Supporting course work in economics and research methods: The Pamplin College will typically offer 2 or 3 research methods courses aimed at preparing students to read and conduct research in finance and financial accounting. Finance PhD students will take these courses during their first 2 years in the program. Additionally, finance PhD students will take 2 semesters of microeconomics and a mathematical economics course. Students will take several other courses that may come in economics, agricultural economics, statistics, math, or other departments. The student will choose the specific courses in consultation with the PhD director.
Research projects: Students will write first and second year papers as part of their academic preparation. The first year paper includes the student identifying a research question, developing a plan for a project, collecting data or constructing a sample, devising tests, and presenting preliminary results. The first year project emphasizes learning how to conduct research and is secondarily focused on output. The second year project has more emphasis on output. The student is expected to produce a quality draft of their project for the second year paper. Successful completion and presentation of the second year paper are key events in a student’s program (along with the dissertation proposal). The first year paper will be presented on September 15th of the student’s third semester (fall of the second year), and the second year paper will be presented about September 15th of the fifth semester (fall of the third year). The exact date of paper presentations can be adjusted for calendar considerations. The above discussion describes empirical research projects because that is the norm for VT students. A theoretical project is also possible. Both first and second year papers will have a faculty advisor(s) chosen by the student in consultation with the PhD director. All aspects of the papers are the responsibility of the student.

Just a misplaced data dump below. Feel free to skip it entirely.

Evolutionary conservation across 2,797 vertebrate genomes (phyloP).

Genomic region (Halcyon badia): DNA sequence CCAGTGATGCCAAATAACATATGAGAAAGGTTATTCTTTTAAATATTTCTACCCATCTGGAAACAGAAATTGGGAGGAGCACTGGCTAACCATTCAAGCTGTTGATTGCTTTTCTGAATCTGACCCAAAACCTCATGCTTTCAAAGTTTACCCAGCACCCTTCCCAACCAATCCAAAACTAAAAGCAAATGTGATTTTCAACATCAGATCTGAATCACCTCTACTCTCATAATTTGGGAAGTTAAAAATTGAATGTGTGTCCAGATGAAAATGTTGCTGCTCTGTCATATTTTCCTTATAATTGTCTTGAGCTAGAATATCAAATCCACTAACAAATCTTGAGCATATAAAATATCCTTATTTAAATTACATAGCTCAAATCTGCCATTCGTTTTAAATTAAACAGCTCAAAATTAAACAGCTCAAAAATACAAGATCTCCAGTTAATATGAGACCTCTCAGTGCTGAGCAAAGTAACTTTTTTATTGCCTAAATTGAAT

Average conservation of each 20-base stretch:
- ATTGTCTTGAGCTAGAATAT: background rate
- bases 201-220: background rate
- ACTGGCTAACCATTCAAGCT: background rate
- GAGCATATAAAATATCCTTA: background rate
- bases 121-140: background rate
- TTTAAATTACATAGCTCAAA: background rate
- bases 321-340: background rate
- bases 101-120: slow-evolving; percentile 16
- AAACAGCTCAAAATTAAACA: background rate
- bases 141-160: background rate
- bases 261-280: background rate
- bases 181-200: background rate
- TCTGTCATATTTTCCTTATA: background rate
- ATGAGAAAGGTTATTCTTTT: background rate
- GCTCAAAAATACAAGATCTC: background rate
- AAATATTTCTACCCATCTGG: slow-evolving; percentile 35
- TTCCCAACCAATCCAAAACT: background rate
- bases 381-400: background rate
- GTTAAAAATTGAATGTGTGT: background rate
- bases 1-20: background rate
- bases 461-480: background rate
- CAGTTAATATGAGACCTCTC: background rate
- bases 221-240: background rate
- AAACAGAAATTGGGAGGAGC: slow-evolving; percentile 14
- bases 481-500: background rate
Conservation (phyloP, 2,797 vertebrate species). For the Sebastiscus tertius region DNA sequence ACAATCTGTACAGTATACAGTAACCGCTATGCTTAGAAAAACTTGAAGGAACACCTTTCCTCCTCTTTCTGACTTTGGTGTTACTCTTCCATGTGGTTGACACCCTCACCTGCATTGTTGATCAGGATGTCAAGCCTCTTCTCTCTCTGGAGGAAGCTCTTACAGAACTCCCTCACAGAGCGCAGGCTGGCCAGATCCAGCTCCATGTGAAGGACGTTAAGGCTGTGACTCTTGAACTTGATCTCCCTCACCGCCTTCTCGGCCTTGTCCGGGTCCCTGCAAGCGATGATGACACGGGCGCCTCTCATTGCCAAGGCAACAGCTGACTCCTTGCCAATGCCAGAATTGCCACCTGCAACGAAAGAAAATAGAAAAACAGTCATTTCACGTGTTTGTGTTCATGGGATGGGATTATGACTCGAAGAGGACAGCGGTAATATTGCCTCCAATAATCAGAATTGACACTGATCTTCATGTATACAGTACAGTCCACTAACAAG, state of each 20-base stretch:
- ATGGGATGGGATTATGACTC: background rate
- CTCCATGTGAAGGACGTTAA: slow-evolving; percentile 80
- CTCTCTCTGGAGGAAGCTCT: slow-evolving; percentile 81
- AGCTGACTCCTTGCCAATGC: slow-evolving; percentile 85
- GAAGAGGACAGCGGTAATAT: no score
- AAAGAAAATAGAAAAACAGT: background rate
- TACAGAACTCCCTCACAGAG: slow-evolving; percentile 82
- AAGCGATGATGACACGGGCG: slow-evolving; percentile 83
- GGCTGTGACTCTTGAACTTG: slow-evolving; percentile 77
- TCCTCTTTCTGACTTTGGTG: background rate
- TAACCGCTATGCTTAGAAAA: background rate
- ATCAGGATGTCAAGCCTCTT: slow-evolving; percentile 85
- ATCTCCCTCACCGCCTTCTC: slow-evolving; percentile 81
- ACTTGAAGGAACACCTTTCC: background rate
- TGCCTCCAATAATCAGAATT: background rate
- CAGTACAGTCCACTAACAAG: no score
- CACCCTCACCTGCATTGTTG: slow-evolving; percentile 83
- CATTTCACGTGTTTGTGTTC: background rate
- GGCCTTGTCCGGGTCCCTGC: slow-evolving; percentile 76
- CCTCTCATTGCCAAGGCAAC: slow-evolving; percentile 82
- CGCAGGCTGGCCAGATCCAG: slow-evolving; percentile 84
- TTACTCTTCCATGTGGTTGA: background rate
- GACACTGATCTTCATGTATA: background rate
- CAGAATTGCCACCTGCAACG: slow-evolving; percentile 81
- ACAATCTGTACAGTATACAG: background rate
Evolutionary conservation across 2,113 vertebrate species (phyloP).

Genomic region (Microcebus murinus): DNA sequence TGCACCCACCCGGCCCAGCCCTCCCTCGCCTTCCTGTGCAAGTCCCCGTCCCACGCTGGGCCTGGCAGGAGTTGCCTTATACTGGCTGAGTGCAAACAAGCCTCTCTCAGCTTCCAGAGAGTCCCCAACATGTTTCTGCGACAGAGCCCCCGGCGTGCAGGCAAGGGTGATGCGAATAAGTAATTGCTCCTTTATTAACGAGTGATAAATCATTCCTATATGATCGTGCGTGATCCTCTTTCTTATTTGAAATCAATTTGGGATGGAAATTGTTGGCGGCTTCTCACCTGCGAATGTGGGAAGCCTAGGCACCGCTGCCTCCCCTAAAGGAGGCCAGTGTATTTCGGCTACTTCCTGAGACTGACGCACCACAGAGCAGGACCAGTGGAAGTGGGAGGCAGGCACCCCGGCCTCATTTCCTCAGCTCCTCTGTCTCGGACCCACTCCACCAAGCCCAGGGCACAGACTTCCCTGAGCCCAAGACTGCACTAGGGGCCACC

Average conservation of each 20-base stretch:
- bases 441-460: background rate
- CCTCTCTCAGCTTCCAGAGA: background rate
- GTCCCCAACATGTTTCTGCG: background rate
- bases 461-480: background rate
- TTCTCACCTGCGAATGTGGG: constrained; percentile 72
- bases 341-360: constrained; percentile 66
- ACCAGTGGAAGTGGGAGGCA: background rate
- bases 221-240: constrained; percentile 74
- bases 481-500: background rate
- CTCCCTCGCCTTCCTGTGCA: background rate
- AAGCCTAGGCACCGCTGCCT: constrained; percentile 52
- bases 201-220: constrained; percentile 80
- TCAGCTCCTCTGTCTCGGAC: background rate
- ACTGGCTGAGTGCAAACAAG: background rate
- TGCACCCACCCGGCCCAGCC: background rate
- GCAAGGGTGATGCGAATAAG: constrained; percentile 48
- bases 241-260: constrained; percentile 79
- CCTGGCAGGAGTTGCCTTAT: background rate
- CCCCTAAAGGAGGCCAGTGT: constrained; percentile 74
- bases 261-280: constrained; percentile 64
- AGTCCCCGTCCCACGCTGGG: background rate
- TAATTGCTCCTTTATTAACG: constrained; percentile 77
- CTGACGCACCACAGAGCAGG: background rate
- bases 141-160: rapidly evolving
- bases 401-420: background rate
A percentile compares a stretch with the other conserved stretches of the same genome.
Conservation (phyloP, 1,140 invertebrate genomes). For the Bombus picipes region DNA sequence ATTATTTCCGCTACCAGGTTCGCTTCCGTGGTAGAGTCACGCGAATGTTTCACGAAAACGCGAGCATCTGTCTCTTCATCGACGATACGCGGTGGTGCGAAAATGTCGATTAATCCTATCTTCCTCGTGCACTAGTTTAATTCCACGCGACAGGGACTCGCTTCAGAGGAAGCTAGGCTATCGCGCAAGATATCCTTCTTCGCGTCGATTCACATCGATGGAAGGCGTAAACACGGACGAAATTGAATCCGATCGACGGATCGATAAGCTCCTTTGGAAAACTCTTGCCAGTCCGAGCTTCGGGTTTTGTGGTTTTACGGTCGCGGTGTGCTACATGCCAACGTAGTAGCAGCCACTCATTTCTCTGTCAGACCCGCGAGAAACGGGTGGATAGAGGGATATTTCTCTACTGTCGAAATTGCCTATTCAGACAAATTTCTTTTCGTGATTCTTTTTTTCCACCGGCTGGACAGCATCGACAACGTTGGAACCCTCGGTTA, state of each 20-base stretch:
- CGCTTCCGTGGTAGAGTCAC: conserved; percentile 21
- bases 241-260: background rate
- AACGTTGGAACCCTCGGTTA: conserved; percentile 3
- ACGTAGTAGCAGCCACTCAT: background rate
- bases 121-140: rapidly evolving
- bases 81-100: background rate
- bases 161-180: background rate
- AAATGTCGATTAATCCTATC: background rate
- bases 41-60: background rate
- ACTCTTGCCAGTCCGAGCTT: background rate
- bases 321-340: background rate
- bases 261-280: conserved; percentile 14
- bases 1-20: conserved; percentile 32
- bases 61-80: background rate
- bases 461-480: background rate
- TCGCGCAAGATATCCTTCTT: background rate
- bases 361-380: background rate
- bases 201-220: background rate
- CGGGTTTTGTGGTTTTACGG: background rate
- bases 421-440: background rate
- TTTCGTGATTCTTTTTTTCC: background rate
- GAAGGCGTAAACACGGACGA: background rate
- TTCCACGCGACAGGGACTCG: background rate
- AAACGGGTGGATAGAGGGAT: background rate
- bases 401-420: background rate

Time line for first year paper:
· May 31st – pick topic and submit proposal to PhD director.
· September 8th – submit draft of paper to PhD director for distribution to faculty.
· September 15th – present paper to faculty.
Time line for second year paper:
· May 31st – submit draft for PhD committee review. Expect to receive a brief written response indicating issues or problems to be addressed. This draft will be included in the committee’s review.
· September 8th – submit draft to PhD director for distribution to faculty.
· September 15th – present paper to faculty. Students should be prepared to explain all aspects of their projects and its relation to existing work and knowledge in the field.
Evaluation of Students Progress